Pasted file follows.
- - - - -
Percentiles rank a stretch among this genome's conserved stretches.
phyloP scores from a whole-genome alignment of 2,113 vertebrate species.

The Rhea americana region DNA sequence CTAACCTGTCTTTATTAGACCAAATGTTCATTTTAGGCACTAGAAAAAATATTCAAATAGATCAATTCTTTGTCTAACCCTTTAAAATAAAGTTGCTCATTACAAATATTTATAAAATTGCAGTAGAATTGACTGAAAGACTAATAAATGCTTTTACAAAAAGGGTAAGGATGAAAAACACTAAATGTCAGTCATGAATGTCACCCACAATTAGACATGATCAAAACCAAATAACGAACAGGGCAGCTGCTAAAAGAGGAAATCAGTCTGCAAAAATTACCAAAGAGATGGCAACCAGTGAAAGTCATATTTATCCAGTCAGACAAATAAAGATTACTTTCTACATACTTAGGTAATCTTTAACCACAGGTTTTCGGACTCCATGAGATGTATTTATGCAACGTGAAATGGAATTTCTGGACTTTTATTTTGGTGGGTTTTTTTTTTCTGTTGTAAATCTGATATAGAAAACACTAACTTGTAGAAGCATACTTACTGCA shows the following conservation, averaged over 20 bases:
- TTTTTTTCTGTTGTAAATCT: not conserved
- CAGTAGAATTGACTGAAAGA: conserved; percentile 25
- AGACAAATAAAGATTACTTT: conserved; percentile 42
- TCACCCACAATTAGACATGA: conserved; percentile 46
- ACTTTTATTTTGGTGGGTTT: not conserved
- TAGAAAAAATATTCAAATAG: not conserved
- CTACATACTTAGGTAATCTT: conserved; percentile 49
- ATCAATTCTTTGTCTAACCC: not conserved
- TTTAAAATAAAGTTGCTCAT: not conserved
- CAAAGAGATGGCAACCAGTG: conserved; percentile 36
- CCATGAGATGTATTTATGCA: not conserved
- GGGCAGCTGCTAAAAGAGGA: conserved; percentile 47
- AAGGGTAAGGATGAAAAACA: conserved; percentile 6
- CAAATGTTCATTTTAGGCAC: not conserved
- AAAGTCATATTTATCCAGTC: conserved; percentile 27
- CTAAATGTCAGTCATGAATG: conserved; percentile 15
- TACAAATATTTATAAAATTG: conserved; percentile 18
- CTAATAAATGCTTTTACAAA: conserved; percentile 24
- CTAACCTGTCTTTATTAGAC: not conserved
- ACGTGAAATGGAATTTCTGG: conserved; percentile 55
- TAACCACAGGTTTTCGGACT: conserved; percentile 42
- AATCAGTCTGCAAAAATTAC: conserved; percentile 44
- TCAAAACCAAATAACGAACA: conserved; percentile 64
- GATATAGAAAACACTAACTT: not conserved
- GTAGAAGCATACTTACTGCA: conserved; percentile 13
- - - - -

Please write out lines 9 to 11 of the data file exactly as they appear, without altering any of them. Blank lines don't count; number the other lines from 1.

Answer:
- TAGAAAAAATATTCAAATAG: not conserved
- CTACATACTTAGGTAATCTT: conserved; percentile 49
- ATCAATTCTTTGTCTAACCC: not conserved